The hapless slacker persona and shaggy-dog humor that amusingly floated 2014’s Sundance-preemed short “Funnel” feels stretched mighty thin in director-writer-producer-star Andre Hyland’s debut feature, “The 4th.” This non-story chronicling the various obstacles our organizationally challenged protag faces on the Fourth of July in Los Angeles has an initially ingratiating offhand air, hip packaging elements, and some spot-on performances (albeit as invariably annoying characters). But even for a movie whose tail-chasing insubstantiality is pretty much “the joke,” there’s just not a lot of there there, to paraphrase Gertrude Stein. While Hyland shows a promising directorial facility, this flimsy indie bro-com is likely to prove more successful as a calling card than as a commercial entity.
We meet Jamie (Hyland) as he’s walking home — because he’s got a sweet parking spot and is almost out of gas anyway — from the party store with some charcoal for the night’s planned patio cookout. When he realizes he forgot the lighter fluid, he backtracks, albeit with his absent housemate’s treasured bicycle, which naturally winds up trashed by a random road-rage driver (Jeff Carpenter). But then, nearly all Jamie’s interactions are exasperating ones, whether it’s with a persnickety Uber driver (Brent Weinbach), mean clerks (John Ennis, Matt Peters), a princessy public-restroom hogger (Eliza Coupe, nailing an especially up-to-the-moment personality type with relish), or the self-explanatory “Creepy Party Crasher” (Frank Collison).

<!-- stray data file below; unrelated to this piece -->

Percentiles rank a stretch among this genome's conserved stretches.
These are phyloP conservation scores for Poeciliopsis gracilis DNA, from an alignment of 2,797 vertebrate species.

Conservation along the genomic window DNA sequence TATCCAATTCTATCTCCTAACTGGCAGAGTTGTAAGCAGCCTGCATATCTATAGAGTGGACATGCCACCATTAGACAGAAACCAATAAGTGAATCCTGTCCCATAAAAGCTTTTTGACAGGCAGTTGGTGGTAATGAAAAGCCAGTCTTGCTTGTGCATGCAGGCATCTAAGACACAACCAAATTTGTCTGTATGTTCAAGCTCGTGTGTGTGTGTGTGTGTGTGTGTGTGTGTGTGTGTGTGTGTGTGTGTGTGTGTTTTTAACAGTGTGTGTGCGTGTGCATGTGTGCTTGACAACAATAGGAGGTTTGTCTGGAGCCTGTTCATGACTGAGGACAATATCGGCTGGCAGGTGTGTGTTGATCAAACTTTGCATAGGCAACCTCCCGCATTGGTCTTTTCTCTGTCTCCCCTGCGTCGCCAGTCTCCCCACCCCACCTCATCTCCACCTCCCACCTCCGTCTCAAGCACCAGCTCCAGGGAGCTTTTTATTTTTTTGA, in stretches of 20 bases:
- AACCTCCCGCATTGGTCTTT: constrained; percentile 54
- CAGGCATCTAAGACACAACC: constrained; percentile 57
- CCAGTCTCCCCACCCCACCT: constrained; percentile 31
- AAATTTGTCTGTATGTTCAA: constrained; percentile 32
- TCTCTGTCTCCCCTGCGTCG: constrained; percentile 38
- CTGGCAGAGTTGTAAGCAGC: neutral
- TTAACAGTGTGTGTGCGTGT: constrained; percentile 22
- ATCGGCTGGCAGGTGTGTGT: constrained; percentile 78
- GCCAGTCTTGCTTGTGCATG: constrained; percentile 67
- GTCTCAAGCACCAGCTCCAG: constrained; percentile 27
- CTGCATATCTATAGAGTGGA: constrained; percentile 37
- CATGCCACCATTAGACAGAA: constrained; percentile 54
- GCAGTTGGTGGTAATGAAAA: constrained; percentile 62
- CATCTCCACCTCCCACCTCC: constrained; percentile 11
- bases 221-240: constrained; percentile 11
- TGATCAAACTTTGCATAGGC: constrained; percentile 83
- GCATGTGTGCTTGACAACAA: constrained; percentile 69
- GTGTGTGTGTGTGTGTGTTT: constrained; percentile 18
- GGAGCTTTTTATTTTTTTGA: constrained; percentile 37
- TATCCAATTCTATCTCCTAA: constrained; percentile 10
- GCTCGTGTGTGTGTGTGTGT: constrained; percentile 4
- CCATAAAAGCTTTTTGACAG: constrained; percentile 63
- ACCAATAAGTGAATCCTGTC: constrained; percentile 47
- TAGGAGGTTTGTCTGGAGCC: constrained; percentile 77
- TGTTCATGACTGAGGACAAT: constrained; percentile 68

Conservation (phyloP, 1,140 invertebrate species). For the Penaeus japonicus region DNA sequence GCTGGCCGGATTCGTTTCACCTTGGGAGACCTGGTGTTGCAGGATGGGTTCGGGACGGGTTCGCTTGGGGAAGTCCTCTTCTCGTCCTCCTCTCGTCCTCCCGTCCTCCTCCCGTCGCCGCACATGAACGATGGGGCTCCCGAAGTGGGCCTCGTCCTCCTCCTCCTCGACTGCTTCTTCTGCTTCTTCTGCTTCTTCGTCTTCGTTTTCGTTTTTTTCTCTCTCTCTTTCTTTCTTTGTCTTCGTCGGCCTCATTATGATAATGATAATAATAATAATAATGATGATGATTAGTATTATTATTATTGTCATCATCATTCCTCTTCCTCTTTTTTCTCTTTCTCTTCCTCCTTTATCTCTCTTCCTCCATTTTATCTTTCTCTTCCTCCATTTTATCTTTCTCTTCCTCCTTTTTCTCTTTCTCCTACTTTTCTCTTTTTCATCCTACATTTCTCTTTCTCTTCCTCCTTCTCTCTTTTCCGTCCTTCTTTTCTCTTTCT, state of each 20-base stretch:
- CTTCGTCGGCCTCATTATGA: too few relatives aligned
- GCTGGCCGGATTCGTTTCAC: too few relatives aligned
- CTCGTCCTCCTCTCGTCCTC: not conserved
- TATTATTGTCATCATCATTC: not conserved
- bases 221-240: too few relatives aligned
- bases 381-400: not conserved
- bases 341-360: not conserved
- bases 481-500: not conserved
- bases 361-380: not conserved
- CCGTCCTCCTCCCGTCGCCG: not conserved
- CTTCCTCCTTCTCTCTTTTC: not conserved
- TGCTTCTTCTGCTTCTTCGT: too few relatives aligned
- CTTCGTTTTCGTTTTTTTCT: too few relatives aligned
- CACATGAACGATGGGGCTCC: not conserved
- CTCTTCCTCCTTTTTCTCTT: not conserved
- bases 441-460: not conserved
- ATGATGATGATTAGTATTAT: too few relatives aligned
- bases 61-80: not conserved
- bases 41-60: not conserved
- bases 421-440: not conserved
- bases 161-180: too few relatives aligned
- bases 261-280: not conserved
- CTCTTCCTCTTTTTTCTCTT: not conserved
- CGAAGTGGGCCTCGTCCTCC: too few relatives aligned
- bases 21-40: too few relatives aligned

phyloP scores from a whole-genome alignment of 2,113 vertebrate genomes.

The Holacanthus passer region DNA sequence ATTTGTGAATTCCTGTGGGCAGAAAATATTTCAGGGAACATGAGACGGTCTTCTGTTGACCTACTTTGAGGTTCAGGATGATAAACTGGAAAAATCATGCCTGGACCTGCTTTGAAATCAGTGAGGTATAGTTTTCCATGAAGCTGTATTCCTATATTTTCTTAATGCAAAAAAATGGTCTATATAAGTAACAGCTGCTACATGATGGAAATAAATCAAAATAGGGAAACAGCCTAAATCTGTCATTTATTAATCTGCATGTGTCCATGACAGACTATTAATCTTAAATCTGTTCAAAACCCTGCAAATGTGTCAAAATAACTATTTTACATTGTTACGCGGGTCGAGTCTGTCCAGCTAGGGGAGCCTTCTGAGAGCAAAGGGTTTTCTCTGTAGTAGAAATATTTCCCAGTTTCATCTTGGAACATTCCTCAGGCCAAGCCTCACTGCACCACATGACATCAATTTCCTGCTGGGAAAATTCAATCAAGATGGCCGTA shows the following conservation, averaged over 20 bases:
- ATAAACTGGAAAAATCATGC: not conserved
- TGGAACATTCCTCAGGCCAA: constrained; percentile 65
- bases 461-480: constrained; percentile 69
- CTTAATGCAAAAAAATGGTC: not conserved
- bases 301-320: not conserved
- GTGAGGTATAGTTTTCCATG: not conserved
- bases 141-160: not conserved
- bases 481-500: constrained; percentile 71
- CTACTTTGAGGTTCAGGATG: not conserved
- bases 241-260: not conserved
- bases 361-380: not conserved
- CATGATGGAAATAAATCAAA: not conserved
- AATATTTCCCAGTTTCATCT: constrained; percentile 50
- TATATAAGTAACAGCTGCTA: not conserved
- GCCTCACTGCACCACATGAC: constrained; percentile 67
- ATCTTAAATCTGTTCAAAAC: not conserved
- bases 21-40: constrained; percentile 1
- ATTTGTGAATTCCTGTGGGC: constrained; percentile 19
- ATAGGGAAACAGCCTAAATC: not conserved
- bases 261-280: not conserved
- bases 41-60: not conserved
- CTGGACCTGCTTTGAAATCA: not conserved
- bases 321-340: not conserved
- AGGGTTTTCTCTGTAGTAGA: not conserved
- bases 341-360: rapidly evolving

Even his ostensible friends create problems, whether by being demanding, like Mark (Paul Erling Oyen) or irresponsible, like Scotty (Johnny Pemberton). Surprisingly, Jamie has a girlfriend (Anna Lee Lawson); less surprisingly, the out-of-town flatmate’s g.f. (Yasmine Kittles) nags him ceaselessly over chores he never gets around to doing.
This pileup of frustrations is variably funny, often just mildly so, but rooting value is slight since floppy-haired Jamie is such a passive figure, one defined by little more than his constant cell-phone rambling and general brospeak. While Hyland is an amiable enough screen presence, one suspects his protagonist and movie will be more trying than relatably hilarious to anyone who doesn’t likewise use the word “dude” every few seconds. (At least Bill & Ted had actual adventures — Jamie just wanders around.) The sensibility at work has a certain appeal, but not nearly enough to sustain 81 minutes.
That said, “The 4th” feels fresh in less critical ways, from the use of unfamiliar L.A. neighborhoods in Charles Gibson and Shane Bruce Johnston’s widescreen lensing to Hyland’s loose, playful editing. The latter lends considerable snap to the thin material, as does a soundtrack whose waggishly selected retro tunes include a couple of richly kitschy slices of late ’70s Turkish pop-rock.